Hwang Woo-suk

Hwang Woo-suk, quoted in Hwang to Resume Cloning Research for Curing Diseases:
    "We will start to establish stem cells from cloned embryos again. We cannot put off our research any longer as tens of millions of people are suffering from degenerative diseases."

What about the embryos?
Blessed Charles of Austria, Pray for World Leaders!

Imperial Peacemaker
The Christian vs. Buddhist Worldviews in a Nutshell

Fr Gerald Vogin, of the Missions étrangères de Paris in Cambodia, quoted in Between salvation and gratitude, Christ in Cambodia:
    "One thing that distinguishes Christianity from Buddhism is without a doubt the notion of thanksgiving. In Buddhism, each person is alone and no one can help others to save themselves. A convert to Christianity discovers that although he or she may have done nothing deserving and may have in fact many sins to account for they still receive boundless love and find that their lives are considered precious. Former Buddhists are truly moved by this because in Buddhist culture, life is about suffering and sadness. By contrast, Christians proclaim that life is a gift from God and this comes as a shock.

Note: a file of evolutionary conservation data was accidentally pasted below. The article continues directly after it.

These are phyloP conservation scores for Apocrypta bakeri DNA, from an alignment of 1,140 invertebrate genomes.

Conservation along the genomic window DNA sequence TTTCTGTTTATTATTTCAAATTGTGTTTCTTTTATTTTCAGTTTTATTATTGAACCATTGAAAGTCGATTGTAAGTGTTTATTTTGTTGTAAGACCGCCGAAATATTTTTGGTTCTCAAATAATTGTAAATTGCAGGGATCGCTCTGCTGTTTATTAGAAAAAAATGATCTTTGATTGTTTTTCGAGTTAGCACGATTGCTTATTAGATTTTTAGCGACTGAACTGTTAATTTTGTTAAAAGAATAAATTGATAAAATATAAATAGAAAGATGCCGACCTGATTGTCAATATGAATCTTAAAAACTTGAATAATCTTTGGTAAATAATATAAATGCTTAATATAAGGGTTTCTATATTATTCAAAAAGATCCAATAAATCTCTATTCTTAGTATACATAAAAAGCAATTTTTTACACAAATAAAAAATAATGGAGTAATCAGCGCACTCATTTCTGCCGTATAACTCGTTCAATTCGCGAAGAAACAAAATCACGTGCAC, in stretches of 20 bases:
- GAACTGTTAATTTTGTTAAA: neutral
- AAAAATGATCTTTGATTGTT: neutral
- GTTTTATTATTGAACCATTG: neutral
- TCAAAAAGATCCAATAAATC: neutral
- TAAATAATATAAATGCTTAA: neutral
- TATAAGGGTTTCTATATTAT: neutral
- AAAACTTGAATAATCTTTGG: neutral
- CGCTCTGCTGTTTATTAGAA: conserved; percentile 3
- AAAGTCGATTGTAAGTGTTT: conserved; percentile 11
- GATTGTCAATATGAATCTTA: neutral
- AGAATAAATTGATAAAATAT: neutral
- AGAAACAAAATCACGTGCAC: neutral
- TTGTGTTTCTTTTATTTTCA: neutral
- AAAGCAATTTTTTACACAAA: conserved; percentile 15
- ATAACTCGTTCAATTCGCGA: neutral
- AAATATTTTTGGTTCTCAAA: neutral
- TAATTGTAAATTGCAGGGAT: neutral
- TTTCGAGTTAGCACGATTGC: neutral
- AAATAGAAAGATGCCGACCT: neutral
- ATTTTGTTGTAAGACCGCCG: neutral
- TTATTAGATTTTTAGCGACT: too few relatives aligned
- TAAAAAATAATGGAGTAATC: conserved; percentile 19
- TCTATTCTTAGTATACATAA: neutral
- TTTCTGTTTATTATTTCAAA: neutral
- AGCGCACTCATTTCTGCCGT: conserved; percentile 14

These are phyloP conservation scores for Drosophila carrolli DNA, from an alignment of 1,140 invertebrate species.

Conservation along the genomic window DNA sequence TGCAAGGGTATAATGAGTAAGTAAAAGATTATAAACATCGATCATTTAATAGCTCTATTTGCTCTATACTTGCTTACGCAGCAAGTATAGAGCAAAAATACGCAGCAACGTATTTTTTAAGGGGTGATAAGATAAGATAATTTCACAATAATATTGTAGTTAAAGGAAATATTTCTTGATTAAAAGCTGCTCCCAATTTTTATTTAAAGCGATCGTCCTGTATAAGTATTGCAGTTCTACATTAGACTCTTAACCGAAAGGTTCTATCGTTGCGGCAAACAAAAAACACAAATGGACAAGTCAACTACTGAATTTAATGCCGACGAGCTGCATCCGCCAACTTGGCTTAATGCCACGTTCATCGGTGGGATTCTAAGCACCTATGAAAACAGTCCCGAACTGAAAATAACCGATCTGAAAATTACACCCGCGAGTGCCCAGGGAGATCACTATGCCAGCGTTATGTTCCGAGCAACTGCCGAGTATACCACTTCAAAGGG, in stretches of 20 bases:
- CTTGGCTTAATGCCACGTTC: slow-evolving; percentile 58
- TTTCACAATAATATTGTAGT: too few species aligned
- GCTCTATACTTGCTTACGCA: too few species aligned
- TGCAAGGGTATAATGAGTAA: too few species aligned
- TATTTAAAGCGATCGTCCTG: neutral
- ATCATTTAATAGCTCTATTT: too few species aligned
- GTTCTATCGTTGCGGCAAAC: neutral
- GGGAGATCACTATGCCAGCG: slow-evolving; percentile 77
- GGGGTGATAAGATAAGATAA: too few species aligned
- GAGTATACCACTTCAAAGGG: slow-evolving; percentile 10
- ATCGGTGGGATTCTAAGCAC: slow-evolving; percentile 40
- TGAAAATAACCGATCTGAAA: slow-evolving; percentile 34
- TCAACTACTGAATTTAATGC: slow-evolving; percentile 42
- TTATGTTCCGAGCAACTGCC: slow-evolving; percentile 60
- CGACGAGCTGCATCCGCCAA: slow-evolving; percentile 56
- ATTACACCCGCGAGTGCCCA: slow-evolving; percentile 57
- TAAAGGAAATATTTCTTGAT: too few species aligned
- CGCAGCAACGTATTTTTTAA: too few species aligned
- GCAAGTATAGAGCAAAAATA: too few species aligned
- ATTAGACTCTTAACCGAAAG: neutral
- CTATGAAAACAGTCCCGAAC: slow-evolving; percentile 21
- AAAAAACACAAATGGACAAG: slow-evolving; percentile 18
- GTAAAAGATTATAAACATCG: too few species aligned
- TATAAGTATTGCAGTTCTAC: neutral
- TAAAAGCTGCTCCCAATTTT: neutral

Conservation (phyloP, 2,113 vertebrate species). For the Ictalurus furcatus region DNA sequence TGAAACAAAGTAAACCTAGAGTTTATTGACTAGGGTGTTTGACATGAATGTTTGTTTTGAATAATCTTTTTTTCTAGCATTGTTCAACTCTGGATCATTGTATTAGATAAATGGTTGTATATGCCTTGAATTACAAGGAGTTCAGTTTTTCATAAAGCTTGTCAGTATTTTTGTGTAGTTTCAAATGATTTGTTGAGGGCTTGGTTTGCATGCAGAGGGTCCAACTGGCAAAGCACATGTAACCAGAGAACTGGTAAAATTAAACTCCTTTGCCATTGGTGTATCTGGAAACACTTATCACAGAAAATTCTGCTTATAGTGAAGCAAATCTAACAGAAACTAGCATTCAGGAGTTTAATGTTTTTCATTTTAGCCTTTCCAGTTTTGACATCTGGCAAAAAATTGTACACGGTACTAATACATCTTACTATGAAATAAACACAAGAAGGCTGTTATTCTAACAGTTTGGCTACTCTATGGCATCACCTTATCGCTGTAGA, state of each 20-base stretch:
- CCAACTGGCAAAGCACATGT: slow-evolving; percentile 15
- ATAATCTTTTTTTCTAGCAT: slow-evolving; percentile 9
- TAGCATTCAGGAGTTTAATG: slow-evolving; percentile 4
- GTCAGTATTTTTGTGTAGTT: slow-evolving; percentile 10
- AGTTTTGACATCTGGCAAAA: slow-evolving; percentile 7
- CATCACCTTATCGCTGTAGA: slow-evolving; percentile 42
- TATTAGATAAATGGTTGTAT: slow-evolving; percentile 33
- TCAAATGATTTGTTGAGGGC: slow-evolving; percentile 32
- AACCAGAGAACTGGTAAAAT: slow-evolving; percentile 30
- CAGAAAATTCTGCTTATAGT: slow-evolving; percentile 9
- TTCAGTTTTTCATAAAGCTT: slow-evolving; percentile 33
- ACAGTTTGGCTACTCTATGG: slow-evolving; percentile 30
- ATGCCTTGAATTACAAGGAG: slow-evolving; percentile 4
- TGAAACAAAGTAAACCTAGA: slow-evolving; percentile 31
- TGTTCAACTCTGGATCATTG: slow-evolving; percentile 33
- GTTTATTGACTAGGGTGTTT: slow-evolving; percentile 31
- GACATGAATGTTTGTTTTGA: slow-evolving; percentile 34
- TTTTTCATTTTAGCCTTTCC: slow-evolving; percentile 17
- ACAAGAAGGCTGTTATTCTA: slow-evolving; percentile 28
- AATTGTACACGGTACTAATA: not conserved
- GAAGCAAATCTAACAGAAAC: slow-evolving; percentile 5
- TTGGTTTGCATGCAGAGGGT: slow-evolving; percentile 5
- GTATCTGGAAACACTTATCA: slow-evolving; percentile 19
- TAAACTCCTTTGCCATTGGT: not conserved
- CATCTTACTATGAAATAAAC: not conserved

"Buddhism clearly differentiates suffering from reason. If you suffer you have done something wrong. When Christians receive the body and blood of Christ they feel intimately touched by God’s love, something they may feel they do not deserve. If Buddhism tells you, you get what you deserve, Christianity says that you freely receive salvation and thank God for it. Christians are happier for salvation and give thanks in the Eucharistic celebration."